So another week has passed here in Frejus, France and I must admit I’ve found some frustration at the summit of Sainte-Candie.
The week started with doing something that every archaeologist should find at least a little heartbreaking: we closed and backfilled the trench we were excavating. Our team’s work week started by recording postholes we’d found and continuing excavation.
But after a more aggressive visit from our project leader, Jean-Antoine, we determined that the area was anthrapogenically sterile (or not significantly manipulated by human habitation or activity).
So, we were given instructions to backfill our trench and prepare to hike up to the mountain’s summit to open a new trench there.
And like that, it was done. A week’s worth of work undone in about an hour. Nevertheless, this is reality in archaeology. We often dig to explore an area where we have no idea what lies beneath the surface. In this case, very little. Not even a single sherd of pottery to be exact.
So the next day, we hiked up to the summit with all of our gear and scouted out a new trench.
Jean-Antoine chose a spot for us that was cozily located between what appeared to be the remains of two structures. One of these was a large, “rampart” or wall sticking out of the mountain’s incline, while the other was a smaller wall of a building potentially built alongside or against the rampart.
So, we got to work. Opening new trenches isn’t exactly the funnest part of archaeology, but it’s necessary all the same. As you can tell, we had a lot of brush to clear and trees to cut diwn before we could even remove the humified soil of roots and rotting leaves serving as topsoil in this forest.
To our jubilant relief, we found some pottery! Its not the most glamorous or best preserved stuff I’ve seen come from an archaeological context, but hey, it’s an indication we might be digging in the right place this time.
The following days were hard. There was a breakdown in communication between Jean-Antoine, the French speaking participants, and myself regarding instructions and expectations. This led to some serious frustration on the part of myself and the English speakers in my trench as we ran into problems.
In my last post, I talked about not challenging the process, and I’ve worked hard to accept the modus operandi here. Nevertheless, I found myself questioning some of the situations we’ve had friction in dealing with. Now that the week is over, I’ve come to a realization: I have some specific lessons to learn and things to adapt to as I experience my first dig outside of Italy in a few years:
1.Archaeology isn’t always done in easily accessible, romantic little villages in Europe. Sometimes, you have to bring a machete with you to tame the jungle on the way to your site. Sometimes, you have to climb a mountain to get to your trench. The latter is my current experience. Mix in the lack of finds and significant architectural ruins and you might find yourself having an existential crisis as you climb each morning.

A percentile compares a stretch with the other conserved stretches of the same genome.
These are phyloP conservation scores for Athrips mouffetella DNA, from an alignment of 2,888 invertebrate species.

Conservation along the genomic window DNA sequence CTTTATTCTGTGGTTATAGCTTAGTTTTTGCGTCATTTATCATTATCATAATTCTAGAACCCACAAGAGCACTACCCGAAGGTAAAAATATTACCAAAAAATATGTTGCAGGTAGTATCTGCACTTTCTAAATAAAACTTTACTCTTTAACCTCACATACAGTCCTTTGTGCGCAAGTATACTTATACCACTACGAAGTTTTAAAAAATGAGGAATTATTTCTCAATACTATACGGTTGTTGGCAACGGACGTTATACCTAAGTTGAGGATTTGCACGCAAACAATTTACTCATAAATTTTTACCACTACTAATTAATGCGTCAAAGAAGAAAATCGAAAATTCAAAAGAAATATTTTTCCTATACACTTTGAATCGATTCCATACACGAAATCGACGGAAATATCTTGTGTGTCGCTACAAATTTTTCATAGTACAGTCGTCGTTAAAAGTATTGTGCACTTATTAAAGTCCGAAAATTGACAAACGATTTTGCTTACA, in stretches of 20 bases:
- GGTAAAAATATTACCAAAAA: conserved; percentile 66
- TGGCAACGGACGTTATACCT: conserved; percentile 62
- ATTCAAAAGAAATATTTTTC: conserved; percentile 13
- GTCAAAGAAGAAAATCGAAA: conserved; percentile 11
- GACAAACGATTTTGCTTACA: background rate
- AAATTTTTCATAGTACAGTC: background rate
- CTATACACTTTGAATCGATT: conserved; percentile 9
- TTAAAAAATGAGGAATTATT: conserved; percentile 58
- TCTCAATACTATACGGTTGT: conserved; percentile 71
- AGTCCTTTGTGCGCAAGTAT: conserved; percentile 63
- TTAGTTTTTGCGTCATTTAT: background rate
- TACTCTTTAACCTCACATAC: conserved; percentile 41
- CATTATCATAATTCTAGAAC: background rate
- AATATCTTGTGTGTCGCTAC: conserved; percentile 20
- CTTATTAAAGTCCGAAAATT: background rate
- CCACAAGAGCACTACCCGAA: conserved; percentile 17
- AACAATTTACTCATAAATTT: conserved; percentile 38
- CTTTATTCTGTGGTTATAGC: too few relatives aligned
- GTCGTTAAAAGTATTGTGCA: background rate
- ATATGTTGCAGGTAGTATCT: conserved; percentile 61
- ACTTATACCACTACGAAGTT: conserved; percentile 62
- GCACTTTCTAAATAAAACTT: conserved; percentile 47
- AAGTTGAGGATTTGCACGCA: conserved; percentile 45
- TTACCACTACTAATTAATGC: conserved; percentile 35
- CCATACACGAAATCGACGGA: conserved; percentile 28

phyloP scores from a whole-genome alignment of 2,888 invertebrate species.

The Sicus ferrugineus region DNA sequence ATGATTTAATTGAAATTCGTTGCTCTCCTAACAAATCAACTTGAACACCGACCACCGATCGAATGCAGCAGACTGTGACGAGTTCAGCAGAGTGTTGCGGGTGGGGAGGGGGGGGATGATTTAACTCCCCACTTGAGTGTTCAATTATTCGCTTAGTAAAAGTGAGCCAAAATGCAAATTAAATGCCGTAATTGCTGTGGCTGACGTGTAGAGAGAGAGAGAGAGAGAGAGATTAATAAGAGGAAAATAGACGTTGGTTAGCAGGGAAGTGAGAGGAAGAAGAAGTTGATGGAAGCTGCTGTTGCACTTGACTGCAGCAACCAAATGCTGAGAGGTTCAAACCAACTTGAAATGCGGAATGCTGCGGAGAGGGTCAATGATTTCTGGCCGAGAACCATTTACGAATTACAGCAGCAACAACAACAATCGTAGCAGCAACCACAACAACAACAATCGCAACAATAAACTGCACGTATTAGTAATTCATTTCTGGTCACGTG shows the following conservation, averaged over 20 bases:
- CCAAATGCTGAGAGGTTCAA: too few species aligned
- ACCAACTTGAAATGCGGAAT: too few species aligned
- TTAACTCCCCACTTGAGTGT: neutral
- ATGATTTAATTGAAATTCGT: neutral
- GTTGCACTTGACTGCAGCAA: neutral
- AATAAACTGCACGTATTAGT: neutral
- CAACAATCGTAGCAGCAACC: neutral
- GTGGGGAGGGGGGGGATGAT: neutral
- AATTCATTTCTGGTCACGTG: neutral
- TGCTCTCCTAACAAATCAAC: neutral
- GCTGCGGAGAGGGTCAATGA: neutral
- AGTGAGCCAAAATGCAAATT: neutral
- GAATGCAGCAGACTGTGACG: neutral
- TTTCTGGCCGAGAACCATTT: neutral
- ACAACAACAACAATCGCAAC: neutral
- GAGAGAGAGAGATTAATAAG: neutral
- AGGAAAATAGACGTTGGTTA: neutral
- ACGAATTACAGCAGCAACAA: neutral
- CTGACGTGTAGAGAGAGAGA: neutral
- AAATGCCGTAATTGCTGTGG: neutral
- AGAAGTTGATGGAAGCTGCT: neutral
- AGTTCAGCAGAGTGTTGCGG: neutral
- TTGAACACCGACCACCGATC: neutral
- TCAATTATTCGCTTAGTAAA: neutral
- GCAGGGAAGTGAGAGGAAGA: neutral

2. Sometimes, the best thing we can find in our trenches is the next layer. I’m often asked by friends, family, and even random people, “what’s are you finding?” or “what is the most interesting thing you’ve found?” The answer after digging at Sainte-Candie is the next layer. Finding and interpreting a layer that can be associated to an event or period you’re researching can be more valuable than the sexiest treasures left in the ground.
3. The features we find and consider important can be considered ephemeral at other sites. I’ve been grappling with Jean-Antoine about postholes for the past two weeks. Postholes are the remnants of holes dug into the ground in order to secure usually wooden structural supports. These structures don’t survive in the same way that the sexy brick and mortar architecture of the Roman world does; however, these wooden, clay, mud, etc. structures are probably more common in history simply because the materials are more accessible and easier to build. The tough part is that tree roots also leave similar impressions in the soil. Refer back to the picture of our trench before we cleared the vegetation and you can see how that might be frustrating to deal with.
4. Research projects aren’t field schools. This one is for all those out there shopping for their next field experience. Jean-Antoine’s work at Sainte-Candie is funded by a small grant from the French government to gather data for his doctoral dissertation. The perks of this arrangement is free participation, including food and sleeping accommodation. The con is that “food” might be rice and beans and “accommodation” is a sleeping bag and tent. A field school typically comes with a fee or tuition, but that buys you more established accommodation and sometimes better food. I’ve been privileged to participate in field schools for the past few years. Even the Apolline Project straddles the line between research project and field school. The primary difference is the amount of funding each project receives. Let’s just say my creature comforts were better attended in Italy.
5. Often on field projects, participants discover what is or isn’t for them…or at least they should. I’ve met this archetypal student many times before. Fieldwork isn’t for them. For others, it’s the focus of the research. I think I might fall in this second category. The ephemeral archaeological features and lack of artifacts is a little nerve-racking for me given the hard work we have to do to find them. I still have plenty of time here in Sainte-Candie, and thus plenty of time to change my time, but those are my thoughts so far.
I could go on and on, but I think it’s safe to say, I have some learning to do, and it’s all because of that pedagogical tradition we have in aechaeology.